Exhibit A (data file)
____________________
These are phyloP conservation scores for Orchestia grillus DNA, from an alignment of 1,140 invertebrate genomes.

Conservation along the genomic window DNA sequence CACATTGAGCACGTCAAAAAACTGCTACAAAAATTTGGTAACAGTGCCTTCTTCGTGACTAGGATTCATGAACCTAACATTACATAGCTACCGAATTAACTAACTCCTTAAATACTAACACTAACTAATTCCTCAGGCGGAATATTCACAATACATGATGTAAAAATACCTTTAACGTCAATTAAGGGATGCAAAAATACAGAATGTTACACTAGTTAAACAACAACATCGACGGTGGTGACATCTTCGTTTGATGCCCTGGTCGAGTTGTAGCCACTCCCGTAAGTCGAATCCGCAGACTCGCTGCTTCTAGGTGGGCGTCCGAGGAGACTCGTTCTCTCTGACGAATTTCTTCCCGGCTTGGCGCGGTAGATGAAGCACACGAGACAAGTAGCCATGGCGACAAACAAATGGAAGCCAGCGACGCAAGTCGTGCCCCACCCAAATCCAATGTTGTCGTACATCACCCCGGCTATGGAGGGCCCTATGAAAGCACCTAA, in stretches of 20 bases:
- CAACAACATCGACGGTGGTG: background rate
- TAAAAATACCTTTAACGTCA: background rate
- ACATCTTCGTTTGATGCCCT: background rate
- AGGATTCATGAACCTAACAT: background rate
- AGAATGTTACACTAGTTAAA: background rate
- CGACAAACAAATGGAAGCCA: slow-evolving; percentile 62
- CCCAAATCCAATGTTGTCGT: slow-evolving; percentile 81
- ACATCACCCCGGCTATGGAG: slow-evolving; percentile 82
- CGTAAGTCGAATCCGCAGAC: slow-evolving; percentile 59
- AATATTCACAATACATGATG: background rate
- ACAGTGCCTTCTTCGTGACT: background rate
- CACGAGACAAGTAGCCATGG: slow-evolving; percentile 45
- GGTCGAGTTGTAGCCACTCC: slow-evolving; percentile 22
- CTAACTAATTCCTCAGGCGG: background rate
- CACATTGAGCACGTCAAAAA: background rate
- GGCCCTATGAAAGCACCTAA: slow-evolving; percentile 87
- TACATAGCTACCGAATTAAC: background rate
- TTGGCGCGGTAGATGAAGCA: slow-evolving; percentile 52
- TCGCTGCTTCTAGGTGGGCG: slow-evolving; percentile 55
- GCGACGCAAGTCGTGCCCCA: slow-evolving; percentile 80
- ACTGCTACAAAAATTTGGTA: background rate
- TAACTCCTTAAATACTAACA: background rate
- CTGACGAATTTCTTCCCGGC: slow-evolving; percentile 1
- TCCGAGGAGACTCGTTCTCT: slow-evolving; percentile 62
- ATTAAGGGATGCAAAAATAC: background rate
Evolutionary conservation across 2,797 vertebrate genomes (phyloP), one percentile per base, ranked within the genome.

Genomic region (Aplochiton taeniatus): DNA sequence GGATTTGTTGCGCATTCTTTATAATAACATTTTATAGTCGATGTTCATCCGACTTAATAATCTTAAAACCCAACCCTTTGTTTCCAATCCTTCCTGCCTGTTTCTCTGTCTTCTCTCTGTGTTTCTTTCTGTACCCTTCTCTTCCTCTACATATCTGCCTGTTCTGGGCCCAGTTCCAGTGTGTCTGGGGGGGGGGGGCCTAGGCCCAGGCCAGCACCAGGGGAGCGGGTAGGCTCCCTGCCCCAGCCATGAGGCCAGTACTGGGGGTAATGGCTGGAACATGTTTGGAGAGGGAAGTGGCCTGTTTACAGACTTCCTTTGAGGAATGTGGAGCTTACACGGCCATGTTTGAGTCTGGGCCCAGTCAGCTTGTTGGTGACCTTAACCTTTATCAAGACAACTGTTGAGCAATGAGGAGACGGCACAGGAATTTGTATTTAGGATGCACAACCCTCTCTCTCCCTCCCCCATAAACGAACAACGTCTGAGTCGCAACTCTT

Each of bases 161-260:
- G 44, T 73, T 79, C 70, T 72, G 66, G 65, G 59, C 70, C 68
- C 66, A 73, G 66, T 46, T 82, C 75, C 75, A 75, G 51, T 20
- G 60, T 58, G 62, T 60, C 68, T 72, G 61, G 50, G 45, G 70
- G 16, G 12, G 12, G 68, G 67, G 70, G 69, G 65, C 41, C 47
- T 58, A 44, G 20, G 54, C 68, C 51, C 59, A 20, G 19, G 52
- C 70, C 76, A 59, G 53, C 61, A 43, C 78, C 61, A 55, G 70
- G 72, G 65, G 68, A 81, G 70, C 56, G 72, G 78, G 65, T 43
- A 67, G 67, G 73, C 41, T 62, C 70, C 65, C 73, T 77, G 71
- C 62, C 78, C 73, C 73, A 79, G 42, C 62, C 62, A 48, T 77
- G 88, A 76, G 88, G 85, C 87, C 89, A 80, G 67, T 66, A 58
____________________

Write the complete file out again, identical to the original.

These are phyloP conservation scores for Orchestia grillus DNA, from an alignment of 1,140 invertebrate genomes.

Conservation along the genomic window DNA sequence CACATTGAGCACGTCAAAAAACTGCTACAAAAATTTGGTAACAGTGCCTTCTTCGTGACTAGGATTCATGAACCTAACATTACATAGCTACCGAATTAACTAACTCCTTAAATACTAACACTAACTAATTCCTCAGGCGGAATATTCACAATACATGATGTAAAAATACCTTTAACGTCAATTAAGGGATGCAAAAATACAGAATGTTACACTAGTTAAACAACAACATCGACGGTGGTGACATCTTCGTTTGATGCCCTGGTCGAGTTGTAGCCACTCCCGTAAGTCGAATCCGCAGACTCGCTGCTTCTAGGTGGGCGTCCGAGGAGACTCGTTCTCTCTGACGAATTTCTTCCCGGCTTGGCGCGGTAGATGAAGCACACGAGACAAGTAGCCATGGCGACAAACAAATGGAAGCCAGCGACGCAAGTCGTGCCCCACCCAAATCCAATGTTGTCGTACATCACCCCGGCTATGGAGGGCCCTATGAAAGCACCTAA, in stretches of 20 bases:
- CAACAACATCGACGGTGGTG: background rate
- TAAAAATACCTTTAACGTCA: background rate
- ACATCTTCGTTTGATGCCCT: background rate
- AGGATTCATGAACCTAACAT: background rate
- AGAATGTTACACTAGTTAAA: background rate
- CGACAAACAAATGGAAGCCA: slow-evolving; percentile 62
- CCCAAATCCAATGTTGTCGT: slow-evolving; percentile 81
- ACATCACCCCGGCTATGGAG: slow-evolving; percentile 82
- CGTAAGTCGAATCCGCAGAC: slow-evolving; percentile 59
- AATATTCACAATACATGATG: background rate
- ACAGTGCCTTCTTCGTGACT: background rate
- CACGAGACAAGTAGCCATGG: slow-evolving; percentile 45
- GGTCGAGTTGTAGCCACTCC: slow-evolving; percentile 22
- CTAACTAATTCCTCAGGCGG: background rate
- CACATTGAGCACGTCAAAAA: background rate
- GGCCCTATGAAAGCACCTAA: slow-evolving; percentile 87
- TACATAGCTACCGAATTAAC: background rate
- TTGGCGCGGTAGATGAAGCA: slow-evolving; percentile 52
- TCGCTGCTTCTAGGTGGGCG: slow-evolving; percentile 55
- GCGACGCAAGTCGTGCCCCA: slow-evolving; percentile 80
- ACTGCTACAAAAATTTGGTA: background rate
- TAACTCCTTAAATACTAACA: background rate
- CTGACGAATTTCTTCCCGGC: slow-evolving; percentile 1
- TCCGAGGAGACTCGTTCTCT: slow-evolving; percentile 62
- ATTAAGGGATGCAAAAATAC: background rate
Evolutionary conservation across 2,797 vertebrate genomes (phyloP), one percentile per base, ranked within the genome.

Genomic region (Aplochiton taeniatus): DNA sequence GGATTTGTTGCGCATTCTTTATAATAACATTTTATAGTCGATGTTCATCCGACTTAATAATCTTAAAACCCAACCCTTTGTTTCCAATCCTTCCTGCCTGTTTCTCTGTCTTCTCTCTGTGTTTCTTTCTGTACCCTTCTCTTCCTCTACATATCTGCCTGTTCTGGGCCCAGTTCCAGTGTGTCTGGGGGGGGGGGGCCTAGGCCCAGGCCAGCACCAGGGGAGCGGGTAGGCTCCCTGCCCCAGCCATGAGGCCAGTACTGGGGGTAATGGCTGGAACATGTTTGGAGAGGGAAGTGGCCTGTTTACAGACTTCCTTTGAGGAATGTGGAGCTTACACGGCCATGTTTGAGTCTGGGCCCAGTCAGCTTGTTGGTGACCTTAACCTTTATCAAGACAACTGTTGAGCAATGAGGAGACGGCACAGGAATTTGTATTTAGGATGCACAACCCTCTCTCTCCCTCCCCCATAAACGAACAACGTCTGAGTCGCAACTCTT

Each of bases 161-260:
- G 44, T 73, T 79, C 70, T 72, G 66, G 65, G 59, C 70, C 68
- C 66, A 73, G 66, T 46, T 82, C 75, C 75, A 75, G 51, T 20
- G 60, T 58, G 62, T 60, C 68, T 72, G 61, G 50, G 45, G 70
- G 16, G 12, G 12, G 68, G 67, G 70, G 69, G 65, C 41, C 47
- T 58, A 44, G 20, G 54, C 68, C 51, C 59, A 20, G 19, G 52
- C 70, C 76, A 59, G 53, C 61, A 43, C 78, C 61, A 55, G 70
- G 72, G 65, G 68, A 81, G 70, C 56, G 72, G 78, G 65, T 43
- A 67, G 67, G 73, C 41, T 62, C 70, C 65, C 73, T 77, G 71
- C 62, C 78, C 73, C 73, A 79, G 42, C 62, C 62, A 48, T 77
- G 88, A 76, G 88, G 85, C 87, C 89, A 80, G 67, T 66, A 58